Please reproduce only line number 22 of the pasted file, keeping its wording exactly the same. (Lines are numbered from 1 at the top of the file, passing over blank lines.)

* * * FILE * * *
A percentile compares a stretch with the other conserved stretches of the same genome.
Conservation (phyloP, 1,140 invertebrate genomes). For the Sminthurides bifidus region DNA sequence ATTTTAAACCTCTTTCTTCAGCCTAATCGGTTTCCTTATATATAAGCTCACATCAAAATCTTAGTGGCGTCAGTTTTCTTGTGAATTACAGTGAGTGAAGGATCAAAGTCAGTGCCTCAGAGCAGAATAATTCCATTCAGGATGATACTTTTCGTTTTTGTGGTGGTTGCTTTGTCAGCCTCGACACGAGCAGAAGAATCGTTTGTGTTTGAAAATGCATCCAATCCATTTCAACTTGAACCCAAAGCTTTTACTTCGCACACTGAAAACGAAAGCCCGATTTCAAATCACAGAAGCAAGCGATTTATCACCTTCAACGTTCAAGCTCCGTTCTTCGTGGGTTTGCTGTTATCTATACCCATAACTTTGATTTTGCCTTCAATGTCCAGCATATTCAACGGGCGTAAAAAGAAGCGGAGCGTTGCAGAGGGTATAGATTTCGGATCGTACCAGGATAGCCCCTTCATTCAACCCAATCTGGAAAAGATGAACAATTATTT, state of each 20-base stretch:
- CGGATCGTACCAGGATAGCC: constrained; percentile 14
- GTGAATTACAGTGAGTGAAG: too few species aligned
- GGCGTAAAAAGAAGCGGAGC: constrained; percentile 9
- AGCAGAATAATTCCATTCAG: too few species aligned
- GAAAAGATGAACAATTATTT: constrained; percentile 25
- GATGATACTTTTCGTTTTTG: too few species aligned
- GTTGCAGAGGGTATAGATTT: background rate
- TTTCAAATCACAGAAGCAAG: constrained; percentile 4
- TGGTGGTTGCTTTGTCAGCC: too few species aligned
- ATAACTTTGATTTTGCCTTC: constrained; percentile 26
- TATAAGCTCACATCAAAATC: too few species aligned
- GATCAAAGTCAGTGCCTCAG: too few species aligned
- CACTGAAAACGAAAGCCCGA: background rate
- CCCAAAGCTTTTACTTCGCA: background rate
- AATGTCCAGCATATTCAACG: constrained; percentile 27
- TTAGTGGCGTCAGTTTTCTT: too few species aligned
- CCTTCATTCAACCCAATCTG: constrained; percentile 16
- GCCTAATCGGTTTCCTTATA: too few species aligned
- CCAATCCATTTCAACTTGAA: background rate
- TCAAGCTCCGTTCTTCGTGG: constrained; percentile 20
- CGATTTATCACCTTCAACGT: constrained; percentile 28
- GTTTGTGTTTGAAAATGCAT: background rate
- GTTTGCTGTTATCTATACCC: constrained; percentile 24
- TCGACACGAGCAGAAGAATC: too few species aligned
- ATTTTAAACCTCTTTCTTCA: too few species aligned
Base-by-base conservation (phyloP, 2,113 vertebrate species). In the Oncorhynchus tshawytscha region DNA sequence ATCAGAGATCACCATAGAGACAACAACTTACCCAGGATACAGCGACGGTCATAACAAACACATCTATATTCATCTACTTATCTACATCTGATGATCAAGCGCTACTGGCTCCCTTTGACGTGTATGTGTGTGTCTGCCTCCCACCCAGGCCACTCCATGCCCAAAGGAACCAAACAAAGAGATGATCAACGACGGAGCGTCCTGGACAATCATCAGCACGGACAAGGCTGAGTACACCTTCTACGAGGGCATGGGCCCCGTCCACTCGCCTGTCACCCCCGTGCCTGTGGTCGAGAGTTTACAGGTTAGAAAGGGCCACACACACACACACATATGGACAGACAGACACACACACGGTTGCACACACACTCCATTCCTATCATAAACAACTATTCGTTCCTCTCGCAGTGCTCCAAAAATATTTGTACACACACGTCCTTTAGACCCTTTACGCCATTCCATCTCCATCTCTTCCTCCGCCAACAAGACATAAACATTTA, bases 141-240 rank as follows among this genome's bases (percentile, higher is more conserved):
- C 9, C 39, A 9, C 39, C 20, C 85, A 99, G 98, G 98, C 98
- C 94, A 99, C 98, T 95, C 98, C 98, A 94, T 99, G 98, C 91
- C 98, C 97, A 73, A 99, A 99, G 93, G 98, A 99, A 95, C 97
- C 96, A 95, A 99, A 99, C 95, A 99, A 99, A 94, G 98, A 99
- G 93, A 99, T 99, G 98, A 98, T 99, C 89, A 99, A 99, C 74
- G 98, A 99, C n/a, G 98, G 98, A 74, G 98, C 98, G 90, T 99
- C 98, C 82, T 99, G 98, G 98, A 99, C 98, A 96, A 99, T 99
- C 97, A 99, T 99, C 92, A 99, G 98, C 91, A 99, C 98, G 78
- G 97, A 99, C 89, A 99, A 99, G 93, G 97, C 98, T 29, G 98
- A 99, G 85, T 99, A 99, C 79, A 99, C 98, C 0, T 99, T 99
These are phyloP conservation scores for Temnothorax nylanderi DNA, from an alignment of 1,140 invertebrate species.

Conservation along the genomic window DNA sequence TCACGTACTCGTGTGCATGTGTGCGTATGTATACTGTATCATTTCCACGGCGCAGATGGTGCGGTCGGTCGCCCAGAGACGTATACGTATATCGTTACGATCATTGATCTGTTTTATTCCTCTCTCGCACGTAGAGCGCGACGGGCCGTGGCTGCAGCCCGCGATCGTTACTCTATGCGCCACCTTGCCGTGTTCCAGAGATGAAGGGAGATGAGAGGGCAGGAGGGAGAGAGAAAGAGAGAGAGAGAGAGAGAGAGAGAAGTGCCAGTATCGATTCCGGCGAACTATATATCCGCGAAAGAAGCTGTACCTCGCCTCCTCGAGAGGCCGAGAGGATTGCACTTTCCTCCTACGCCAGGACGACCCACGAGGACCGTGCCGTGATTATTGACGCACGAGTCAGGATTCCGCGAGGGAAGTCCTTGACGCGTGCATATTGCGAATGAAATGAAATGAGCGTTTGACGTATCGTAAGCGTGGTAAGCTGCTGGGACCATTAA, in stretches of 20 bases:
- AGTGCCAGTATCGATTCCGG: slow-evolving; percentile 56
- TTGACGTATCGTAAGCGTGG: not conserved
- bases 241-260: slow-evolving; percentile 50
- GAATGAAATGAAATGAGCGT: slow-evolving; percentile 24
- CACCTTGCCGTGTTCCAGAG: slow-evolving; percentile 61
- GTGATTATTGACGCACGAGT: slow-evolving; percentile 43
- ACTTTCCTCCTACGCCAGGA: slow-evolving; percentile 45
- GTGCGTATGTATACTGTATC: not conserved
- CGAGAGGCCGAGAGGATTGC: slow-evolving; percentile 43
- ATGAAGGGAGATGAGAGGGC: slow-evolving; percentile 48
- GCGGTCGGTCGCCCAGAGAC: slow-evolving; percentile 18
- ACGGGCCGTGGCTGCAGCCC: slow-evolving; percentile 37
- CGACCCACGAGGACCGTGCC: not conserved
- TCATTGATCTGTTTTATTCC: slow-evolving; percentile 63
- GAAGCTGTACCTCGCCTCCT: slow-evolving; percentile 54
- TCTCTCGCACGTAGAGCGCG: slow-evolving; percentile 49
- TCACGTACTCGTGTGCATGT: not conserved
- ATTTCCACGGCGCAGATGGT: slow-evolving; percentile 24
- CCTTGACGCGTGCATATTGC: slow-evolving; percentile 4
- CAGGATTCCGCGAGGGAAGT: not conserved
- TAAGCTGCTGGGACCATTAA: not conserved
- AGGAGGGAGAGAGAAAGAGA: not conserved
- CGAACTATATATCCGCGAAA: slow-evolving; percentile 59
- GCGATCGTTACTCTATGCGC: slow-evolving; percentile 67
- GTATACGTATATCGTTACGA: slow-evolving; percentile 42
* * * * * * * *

- TCAAGCTCCGTTCTTCGTGG: constrained; percentile 20